Reading novels is not for everyone. It requires a lot of uninterrupted time that we don’t always have in the chaos of everyday life. For this reason, picking up a poetry collection may be a better option if you’re not ready to commit to the 300-page novel. You can read a poem at a time, or read the collection in its entirety–it all depends on your lifestyle and how much time you can commit to the poetic work. Since individual poems are often brief, it is much easier to pick up and put down the collection as you please, giving you much more flexibility than a novel.
Leaves of Grass by Walt Whitman
Leaves of Grass is a great American classic that explores the topics of nature, human relationships, intimacy, fluid identity, patriotism, and war. In the Preface to Leaves of Grass, Walt Whitman invites his reader to “read these leaves in the open air every season of every year of your life”. In other words, he wants us to read and celebrate his poetic work while enjoying the great wonders nature has to offer us.
Walt Whitman is known for the connection he establishes with his reader. While this collection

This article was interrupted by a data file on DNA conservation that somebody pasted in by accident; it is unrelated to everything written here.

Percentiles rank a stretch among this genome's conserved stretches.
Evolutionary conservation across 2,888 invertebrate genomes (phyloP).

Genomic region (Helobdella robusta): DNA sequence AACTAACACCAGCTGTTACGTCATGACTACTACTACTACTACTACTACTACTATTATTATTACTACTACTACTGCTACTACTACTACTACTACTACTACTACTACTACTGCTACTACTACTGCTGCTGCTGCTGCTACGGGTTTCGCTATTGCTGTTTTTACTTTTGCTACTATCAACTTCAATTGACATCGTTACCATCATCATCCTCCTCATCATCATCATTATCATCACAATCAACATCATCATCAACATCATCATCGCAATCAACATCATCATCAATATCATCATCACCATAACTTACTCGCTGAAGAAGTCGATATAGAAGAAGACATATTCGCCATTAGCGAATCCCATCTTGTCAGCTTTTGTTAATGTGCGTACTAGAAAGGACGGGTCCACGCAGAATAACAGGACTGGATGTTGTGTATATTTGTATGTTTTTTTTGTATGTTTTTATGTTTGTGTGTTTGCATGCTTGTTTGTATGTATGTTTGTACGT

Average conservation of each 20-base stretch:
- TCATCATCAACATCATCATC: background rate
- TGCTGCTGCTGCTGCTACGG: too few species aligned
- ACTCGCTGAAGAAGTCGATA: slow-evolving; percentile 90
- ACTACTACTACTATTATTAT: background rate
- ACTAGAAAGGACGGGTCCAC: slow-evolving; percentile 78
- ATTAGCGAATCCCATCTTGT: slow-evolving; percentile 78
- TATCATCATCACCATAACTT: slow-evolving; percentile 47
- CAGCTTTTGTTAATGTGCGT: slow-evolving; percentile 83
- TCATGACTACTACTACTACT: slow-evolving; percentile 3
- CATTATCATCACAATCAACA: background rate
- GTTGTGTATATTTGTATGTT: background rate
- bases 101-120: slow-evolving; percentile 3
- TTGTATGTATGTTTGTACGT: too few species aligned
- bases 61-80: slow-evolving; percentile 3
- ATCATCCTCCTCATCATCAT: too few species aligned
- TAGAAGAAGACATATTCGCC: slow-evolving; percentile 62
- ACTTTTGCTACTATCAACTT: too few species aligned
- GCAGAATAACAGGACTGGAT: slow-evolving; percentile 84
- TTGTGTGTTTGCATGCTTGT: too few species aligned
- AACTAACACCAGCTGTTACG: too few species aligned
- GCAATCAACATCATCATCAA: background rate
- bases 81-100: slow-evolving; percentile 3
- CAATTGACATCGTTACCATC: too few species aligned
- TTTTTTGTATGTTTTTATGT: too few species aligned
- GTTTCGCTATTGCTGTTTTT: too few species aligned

is now 159 years old, Whitman’s transcendent voice allows us to feel close to him many years after his death. His poetry has a timeless quality as it explores the human experience in a very intimate way.
Delights & Shadows by Ted Kooser
Ted Kooser is a wonderful imagist who paints an elaborate picture in each of his poems. He writes about both the triumphs and letdowns of everyday life in a very approachable manner. Ted Kooser makes use of both enjambment and the free verse style, giving his poetry an organic quality. Throughout Delights & Shadows, Kooser adopts the voice of many different speakers and makes each sound entirely authentic. In this collection, Kooser writes about how our perspective changes with time, and how our past experiences shape who we are as people.
Body Compass by David Steingass
In college one of my professors told the class, “Sometimes you should pass on the beer, head over to the book store and buy a random book of poetry–it’s much more fulfilling. This statement led me to Body Compass by David Steingass–a very unique collection that connects the human experience to the land. This collection includes both free verse and fixed form poems, longer pieces and epigrams. For this reason, the collection is anything but predictable. Each poem is a captivating, authentic image of American life.